Blog Tour Review: Under the Jewelled Sky – Alison McQueen

Under the Jewelled Sky by Alison McQueen

Title: Under the Jewelled Sky
Author: Alison McQueen
Publication date: 25 April 2013
Publisher: Orion
Format: Trade paperback
ISBN: 9781409131182
Length: 352 pages
Genre: Historical fiction
Age group: Adult
Source: Publisher
Add it: Goodreads
Buy it: Amazon | Amazon US | The Book Depository


A love story for India, for a lost world and a boy from a forbidden world.

London 1957. In a bid to erase her past, Sophie Schofield accepts a wedding proposal from ambitious British diplomat, Lucien Grainger. When he is posted to New Delhi, into the glittering circle of ex-pat society, old wounds begin to break open as Sophie is confronted with the memory of her first, forbidden love and its devastating consequences. This is not the India she fell in love with ten years before in a maharaja’s palace, the India that ripped out her heart as Partition tore the country in two.

And so begins the unravelling of an ill-fated marriage, setting in motion a devastating chain of events that will bring her face to face with a past she tried so desperately to forget, and a future she must fight for. This is a tender story of love, loss of innocence, and the aftermath of a terrible decision no one knew how to avoid.

My thoughts

Regular readers of the blog might know that it’s quite rare when I read and review historical fiction or books with a similar subject matter. I’ve never really been interested in this genre and on the rare occasion when I did pick up a historical novel, I never seemed to enjoy it as much as I should have. However, there was something about Under the Jewelled Sky (possibly the idea of love and loss and a past better forgotten) which really piqued my curiosity and I decided to read it. Never in a million years did I imagine falling in love with McQueen’s story as much and as quickly as I did.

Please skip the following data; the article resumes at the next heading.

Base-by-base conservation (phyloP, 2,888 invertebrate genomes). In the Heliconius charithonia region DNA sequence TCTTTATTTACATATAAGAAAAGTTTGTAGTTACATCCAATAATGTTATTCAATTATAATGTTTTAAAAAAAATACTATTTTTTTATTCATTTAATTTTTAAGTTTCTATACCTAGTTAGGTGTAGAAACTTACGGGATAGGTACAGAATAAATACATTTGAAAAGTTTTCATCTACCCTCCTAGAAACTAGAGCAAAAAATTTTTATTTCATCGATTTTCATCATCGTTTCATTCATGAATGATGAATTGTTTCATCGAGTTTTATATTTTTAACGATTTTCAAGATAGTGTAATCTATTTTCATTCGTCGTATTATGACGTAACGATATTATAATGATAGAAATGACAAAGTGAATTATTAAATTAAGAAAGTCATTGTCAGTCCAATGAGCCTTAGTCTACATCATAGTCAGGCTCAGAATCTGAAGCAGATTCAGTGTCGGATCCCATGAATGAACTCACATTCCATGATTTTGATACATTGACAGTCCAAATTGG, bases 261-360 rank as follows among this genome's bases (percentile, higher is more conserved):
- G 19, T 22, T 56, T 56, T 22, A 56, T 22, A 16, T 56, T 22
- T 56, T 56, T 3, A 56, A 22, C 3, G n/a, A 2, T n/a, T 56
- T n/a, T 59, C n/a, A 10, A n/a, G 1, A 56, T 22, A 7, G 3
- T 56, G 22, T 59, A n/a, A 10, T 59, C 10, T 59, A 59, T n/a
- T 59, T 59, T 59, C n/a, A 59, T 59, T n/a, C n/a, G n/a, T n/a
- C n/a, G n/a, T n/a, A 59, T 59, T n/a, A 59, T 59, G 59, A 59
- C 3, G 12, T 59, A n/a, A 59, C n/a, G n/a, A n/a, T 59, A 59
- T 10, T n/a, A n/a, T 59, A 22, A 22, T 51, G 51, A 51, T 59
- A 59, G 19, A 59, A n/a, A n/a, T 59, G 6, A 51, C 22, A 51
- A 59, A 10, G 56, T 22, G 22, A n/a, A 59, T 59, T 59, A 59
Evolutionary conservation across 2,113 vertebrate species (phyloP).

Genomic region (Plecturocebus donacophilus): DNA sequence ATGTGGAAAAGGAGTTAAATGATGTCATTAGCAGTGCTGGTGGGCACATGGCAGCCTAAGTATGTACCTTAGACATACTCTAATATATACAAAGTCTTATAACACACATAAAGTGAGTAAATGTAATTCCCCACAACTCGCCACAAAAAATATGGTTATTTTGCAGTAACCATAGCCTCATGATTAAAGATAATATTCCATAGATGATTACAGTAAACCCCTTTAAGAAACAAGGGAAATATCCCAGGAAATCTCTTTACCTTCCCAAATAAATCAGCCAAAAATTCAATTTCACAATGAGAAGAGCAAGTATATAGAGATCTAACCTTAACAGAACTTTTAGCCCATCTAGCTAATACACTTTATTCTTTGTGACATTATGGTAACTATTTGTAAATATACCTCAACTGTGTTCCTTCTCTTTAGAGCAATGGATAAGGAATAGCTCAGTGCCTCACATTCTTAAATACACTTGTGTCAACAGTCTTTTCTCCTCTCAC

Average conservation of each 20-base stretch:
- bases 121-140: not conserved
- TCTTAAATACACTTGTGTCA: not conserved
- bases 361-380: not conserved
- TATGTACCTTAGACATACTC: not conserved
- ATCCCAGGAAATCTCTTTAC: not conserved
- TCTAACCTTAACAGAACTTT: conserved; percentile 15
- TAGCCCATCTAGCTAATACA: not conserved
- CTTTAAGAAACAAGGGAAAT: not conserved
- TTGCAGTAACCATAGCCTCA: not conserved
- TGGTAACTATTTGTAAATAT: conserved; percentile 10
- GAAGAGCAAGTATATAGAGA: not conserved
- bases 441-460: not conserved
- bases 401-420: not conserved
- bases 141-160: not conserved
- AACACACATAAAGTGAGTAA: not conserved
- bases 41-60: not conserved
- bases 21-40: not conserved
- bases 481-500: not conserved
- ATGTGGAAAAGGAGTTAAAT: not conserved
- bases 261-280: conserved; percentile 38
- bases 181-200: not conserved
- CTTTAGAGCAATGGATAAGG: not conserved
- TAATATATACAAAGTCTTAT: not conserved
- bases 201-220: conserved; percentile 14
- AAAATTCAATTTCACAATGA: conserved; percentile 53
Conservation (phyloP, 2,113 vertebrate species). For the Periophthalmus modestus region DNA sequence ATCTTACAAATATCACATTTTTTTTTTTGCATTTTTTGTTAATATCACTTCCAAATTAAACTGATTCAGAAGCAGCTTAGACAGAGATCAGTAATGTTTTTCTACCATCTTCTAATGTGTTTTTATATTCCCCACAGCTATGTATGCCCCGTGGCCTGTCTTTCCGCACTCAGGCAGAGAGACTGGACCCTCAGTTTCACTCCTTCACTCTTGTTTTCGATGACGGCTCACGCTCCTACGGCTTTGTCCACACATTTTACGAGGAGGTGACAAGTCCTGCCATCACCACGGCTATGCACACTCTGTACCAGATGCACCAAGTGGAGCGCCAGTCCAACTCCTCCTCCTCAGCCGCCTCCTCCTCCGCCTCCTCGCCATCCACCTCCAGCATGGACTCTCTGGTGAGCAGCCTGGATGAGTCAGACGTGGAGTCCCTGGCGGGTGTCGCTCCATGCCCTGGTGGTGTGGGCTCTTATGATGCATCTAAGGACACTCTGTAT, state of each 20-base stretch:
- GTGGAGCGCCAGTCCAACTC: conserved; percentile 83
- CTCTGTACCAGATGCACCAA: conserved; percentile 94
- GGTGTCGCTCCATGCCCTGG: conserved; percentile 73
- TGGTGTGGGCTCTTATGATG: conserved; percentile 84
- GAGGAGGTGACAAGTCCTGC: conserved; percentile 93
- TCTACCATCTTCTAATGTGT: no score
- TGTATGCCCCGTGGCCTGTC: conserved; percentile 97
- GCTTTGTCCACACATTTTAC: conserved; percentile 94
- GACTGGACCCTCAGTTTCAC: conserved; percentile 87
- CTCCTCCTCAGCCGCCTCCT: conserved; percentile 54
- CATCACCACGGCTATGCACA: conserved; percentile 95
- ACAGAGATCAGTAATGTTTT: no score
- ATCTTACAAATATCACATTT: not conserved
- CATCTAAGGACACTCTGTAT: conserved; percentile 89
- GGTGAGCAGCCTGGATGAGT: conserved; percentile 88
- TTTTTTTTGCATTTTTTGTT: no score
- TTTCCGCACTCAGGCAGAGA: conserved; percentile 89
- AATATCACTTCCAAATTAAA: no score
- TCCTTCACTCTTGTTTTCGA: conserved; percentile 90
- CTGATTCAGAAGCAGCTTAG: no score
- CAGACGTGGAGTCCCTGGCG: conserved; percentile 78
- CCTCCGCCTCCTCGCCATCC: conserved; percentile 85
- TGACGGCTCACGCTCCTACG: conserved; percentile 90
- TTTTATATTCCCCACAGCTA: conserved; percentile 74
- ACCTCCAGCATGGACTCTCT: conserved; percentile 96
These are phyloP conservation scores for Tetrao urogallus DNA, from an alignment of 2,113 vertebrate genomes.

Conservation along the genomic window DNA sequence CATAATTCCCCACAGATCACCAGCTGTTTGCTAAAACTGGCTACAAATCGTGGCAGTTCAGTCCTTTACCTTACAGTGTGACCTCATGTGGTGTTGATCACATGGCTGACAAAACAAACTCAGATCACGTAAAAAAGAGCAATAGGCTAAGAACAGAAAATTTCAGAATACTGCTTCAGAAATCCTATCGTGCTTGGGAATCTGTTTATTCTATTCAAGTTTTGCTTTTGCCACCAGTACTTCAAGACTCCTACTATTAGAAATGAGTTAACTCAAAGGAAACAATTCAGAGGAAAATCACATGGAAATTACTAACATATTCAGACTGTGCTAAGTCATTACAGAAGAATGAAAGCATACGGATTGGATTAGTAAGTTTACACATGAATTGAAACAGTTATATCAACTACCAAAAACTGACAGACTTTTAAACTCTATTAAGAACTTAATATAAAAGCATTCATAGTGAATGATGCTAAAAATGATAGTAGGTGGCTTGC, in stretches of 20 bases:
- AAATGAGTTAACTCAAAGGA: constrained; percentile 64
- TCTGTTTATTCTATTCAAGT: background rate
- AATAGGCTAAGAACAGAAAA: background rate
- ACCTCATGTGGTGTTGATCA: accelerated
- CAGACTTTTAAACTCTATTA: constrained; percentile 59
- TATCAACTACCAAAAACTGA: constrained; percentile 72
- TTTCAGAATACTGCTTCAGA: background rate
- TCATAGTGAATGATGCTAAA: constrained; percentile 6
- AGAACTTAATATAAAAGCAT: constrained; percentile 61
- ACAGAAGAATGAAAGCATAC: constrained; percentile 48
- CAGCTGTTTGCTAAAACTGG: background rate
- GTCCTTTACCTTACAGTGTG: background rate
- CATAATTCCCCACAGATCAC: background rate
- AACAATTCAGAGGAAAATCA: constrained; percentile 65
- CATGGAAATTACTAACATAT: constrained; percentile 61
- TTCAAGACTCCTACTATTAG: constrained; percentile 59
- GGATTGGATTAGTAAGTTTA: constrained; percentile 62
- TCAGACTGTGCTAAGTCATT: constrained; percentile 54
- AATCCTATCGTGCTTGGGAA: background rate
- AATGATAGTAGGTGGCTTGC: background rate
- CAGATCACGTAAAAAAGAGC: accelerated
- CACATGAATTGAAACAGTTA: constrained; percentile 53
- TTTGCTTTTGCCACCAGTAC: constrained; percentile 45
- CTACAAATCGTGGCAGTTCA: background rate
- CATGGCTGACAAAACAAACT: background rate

Starting her story with a hint of a family drama and a dark past, the author introduces us to Sophie – a British girl who spent part of her childhood in India – and her mother who is visibly not too keen on seeing her daughter after so many years. We learn that it’s been quite a long time since the two of them saw each other and they clearly haven’t been in touch ever since. It takes a great deal of courage on Sophie’s part to make this visit, yet her mother couldn’t behave in a more rude and nasty way. When Sophie announces that she only came to tell her something, she refuses to listen. And Sophie leaves. Needless to say, it was only the first chapter but I was hooked already. What might have happened to cause such tension between the two women? What was Sophie about to say to her mother? I knew it would be related to some buried family secrets but the complexity of Sophie’s past and what they’ve all been through back in India not only took me completely by surprise but made me read the last 200 pages in literally one sitting.